The idea of a new centre party is tempting for Remain voters left feeling disenfranchised by the attitudes of the Prime Minister and the leader of the opposition. I believe it could succeed despite our electoral system.
I have been voting for nearly 40 years and can tell you that even in the late 1970s and early 1980s there was nothing near the level of disillusion and apathy we feel towards career politicians now. This explains why so many voted for a disruptive change in June 2016. It is just a tragedy that disruptive change was Brexit.
The old parties are stuck in their same old patterns and same old solutions. Their histories are tarnished by the Poll Tax and Bedroom Tax, by Iraq, by tuition fees. Outside of party members (and in Labour’s case, the radicalised young) there is real no enthusiasm for May, Corbyn or poor old Vince. The major parties each got more than 40% at the general election, but that is because of people being scared by the alternative rather than any endorsement of their platforms. Yes, the first-past-the-post system hugely discriminates against minor parties, but on waves of popular enthusiasm the Lib Dems managed 57 seats in 2010 and the Scottish Nationalists 56 in 2015. The 2010 Lib Dems and the 2017 DUP were and are able to greatly influence the course of government policy.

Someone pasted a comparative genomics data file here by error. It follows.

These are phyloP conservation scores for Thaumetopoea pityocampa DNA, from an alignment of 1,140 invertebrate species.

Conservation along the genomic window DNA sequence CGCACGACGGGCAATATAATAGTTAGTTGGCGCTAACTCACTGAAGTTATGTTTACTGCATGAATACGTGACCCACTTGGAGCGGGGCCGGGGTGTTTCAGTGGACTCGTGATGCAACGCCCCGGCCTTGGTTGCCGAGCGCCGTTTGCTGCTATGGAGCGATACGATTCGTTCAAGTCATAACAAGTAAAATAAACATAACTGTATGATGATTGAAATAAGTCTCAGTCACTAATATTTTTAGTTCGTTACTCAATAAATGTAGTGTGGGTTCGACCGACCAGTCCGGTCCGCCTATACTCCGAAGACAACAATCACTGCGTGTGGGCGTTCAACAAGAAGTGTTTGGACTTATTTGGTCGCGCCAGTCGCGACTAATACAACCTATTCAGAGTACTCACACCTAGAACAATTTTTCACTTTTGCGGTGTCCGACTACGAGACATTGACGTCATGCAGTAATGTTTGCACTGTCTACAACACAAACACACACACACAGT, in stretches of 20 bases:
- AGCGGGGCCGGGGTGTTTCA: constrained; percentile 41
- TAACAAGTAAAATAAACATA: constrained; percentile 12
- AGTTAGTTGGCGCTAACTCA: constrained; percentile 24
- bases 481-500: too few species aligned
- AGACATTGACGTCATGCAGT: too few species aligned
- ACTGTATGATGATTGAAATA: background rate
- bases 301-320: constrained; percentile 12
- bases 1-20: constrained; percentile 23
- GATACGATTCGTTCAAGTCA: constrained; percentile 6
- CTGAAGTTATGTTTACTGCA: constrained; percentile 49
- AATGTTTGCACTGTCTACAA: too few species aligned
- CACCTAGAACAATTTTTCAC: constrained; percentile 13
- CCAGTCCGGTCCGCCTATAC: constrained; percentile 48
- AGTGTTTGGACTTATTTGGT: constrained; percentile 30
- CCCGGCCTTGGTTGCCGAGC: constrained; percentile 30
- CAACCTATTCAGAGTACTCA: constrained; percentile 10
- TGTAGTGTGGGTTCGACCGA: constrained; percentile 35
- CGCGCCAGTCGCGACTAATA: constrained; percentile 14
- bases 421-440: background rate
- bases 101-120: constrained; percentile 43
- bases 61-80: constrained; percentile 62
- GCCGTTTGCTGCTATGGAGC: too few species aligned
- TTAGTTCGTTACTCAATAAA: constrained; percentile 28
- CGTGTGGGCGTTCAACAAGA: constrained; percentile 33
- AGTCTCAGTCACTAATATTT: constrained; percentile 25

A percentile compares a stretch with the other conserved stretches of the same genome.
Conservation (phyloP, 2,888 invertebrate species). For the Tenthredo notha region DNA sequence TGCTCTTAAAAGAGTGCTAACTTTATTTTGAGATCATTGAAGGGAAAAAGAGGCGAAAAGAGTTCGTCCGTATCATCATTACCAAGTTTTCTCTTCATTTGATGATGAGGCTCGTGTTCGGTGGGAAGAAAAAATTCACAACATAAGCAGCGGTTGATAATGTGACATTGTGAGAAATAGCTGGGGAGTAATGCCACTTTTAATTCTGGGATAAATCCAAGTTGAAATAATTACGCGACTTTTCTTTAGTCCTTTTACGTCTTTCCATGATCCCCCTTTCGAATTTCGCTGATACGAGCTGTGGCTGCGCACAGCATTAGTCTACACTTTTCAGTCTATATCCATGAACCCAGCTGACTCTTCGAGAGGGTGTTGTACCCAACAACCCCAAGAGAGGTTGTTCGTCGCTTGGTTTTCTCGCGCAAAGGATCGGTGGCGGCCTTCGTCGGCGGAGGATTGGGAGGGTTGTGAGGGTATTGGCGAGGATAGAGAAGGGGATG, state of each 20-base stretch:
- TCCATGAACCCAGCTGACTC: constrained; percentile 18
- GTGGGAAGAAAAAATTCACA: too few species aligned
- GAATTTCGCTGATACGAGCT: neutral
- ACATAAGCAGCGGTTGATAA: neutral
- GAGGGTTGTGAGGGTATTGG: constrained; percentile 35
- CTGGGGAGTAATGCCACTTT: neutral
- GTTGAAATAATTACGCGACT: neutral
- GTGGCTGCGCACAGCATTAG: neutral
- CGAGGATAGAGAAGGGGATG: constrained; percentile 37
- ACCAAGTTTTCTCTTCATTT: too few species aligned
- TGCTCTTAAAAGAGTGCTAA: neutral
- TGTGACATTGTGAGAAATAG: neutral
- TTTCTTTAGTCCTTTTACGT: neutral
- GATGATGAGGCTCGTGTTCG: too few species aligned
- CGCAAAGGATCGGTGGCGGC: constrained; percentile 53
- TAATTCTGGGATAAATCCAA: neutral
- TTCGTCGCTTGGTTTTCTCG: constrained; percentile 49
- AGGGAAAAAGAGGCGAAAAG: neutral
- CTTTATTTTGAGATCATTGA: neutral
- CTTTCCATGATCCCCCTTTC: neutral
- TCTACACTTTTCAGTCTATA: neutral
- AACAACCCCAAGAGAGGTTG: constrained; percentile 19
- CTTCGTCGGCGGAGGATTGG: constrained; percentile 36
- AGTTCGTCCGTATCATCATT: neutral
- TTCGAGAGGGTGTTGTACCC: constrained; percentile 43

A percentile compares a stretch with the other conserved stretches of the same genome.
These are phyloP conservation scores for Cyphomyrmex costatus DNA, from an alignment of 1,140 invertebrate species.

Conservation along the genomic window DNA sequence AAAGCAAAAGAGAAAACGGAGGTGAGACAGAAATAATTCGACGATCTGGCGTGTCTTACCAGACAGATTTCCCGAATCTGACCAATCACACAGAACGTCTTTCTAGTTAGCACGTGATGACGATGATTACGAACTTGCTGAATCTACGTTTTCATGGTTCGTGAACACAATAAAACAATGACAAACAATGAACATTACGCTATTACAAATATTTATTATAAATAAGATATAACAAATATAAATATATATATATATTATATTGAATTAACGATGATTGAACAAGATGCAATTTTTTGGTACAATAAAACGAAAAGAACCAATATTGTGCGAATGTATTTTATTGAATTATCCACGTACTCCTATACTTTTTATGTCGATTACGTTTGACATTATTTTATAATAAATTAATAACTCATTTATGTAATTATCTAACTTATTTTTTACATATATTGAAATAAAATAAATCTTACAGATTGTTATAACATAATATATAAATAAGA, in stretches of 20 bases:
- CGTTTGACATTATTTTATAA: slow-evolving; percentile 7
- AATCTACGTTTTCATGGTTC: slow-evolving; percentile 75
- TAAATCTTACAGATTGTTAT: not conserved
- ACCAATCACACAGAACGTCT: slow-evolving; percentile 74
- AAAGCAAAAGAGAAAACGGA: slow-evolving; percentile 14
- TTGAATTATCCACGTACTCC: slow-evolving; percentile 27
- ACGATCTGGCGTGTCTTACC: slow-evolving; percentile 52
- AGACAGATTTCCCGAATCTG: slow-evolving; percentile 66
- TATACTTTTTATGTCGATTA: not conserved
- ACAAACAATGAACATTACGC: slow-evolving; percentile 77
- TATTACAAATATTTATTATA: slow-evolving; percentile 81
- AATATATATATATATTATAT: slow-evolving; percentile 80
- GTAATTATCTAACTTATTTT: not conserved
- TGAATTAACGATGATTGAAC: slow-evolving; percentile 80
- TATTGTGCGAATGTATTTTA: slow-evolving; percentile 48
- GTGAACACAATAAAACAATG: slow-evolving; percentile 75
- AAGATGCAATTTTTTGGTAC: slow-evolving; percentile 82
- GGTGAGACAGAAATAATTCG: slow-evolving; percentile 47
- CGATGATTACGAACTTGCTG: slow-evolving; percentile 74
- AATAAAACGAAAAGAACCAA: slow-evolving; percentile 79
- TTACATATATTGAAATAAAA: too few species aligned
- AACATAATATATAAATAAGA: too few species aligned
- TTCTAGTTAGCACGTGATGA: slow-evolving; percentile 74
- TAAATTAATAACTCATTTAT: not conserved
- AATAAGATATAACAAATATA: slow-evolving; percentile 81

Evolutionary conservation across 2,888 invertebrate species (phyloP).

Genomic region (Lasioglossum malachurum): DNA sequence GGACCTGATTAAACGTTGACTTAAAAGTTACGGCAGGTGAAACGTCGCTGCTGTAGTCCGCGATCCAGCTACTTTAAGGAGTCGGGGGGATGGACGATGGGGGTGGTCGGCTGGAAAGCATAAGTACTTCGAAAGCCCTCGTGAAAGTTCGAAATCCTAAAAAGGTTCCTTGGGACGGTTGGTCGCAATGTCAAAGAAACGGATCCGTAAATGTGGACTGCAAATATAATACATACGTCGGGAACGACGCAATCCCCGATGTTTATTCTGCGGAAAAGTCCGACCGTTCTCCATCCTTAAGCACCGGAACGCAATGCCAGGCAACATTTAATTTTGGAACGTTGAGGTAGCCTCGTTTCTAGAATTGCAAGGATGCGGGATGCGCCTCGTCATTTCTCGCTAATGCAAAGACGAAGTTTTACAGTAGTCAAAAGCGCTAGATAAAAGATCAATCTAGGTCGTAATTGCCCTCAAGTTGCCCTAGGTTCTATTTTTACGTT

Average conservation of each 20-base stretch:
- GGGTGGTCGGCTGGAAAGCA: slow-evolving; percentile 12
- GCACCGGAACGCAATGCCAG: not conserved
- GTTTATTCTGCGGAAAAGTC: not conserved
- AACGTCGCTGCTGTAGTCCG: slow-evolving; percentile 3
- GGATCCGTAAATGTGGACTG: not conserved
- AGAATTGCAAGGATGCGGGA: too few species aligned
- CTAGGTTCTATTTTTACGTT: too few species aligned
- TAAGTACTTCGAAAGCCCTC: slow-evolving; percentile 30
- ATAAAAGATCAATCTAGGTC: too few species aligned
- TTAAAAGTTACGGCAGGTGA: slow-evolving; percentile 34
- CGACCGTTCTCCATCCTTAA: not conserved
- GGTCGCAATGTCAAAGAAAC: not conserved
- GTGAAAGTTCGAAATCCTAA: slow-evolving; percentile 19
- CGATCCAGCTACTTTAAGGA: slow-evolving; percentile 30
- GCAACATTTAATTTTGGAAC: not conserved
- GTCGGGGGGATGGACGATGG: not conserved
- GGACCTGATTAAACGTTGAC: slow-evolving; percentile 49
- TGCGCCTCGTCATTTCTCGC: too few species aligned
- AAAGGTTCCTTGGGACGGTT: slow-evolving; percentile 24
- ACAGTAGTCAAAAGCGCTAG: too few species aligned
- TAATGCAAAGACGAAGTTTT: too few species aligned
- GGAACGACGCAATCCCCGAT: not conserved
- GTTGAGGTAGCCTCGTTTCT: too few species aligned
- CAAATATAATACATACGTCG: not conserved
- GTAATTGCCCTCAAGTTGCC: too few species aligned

Commentators say you can prove a third party will never succeed because the SDP and UKIP were unable to make major general election breakthroughs.
The SDP failed because it did not target most voters, it was a protest movement against a Labour party becoming increasingly left wing and so was aimed largely at recruiting lifelong Labour voters. UKIP failed because most voters sensibly found their ideas and their leadership repugnant.
A well-financed, baggage-free party of the centre, with policies to reboot Britain and a clear line on Brexit rather than the fudge of the main parties, really could capture the mood of populist insurgency and break the mould this time.
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